Originally posted on Connect | Engage | Inspire:
By Matt Naylor, National World War I Museum president and CEO
The world is commemorating the first global conflict. Centennials are often a cause for celebration. But not this. Rather, it is a reason to learn, make meaning, and remember.
The world leading up to the summer of 1914 was much like the world of today. Europe faced rising nationalism and awareness of ethnic differences. Alliances shifted between nations and ruling families. Countries and empires sought increased influence to drive their goals of expansion. Changing technologies, including shifts in energy sources, changed power balances.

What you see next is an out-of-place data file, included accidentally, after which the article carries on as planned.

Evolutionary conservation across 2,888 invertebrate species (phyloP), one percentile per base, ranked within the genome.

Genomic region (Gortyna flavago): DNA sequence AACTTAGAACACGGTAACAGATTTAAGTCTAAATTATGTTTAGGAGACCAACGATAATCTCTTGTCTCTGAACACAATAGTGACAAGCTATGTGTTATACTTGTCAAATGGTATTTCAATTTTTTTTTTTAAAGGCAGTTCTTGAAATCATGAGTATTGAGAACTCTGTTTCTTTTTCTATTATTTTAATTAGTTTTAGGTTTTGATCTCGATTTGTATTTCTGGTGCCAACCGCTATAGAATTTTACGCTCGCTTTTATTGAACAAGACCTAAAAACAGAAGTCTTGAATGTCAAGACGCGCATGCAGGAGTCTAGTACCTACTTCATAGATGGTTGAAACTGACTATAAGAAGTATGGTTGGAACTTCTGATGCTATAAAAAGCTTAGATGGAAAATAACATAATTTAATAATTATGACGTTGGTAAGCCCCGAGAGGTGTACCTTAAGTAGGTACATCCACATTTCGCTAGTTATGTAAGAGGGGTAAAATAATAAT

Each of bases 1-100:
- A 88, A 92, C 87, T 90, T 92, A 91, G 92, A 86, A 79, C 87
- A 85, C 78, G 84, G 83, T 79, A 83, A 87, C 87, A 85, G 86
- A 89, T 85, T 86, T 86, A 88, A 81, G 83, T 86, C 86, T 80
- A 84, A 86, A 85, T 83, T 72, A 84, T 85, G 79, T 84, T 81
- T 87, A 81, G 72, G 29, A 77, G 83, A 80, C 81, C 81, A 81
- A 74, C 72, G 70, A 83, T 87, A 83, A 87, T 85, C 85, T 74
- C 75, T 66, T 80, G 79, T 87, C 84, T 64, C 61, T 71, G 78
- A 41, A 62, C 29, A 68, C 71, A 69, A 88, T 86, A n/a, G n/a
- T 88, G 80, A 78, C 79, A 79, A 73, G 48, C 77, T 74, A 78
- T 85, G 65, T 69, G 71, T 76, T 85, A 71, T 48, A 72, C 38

So while the June murder of the heir to the Austrian Hungarian Empire—an empire unfamiliar to most of us today—is considered by many as a cause of World War I, it is better thought of as the match that struck the kindling of a well-set fireplace.
What made this war different from earlier ones was that…
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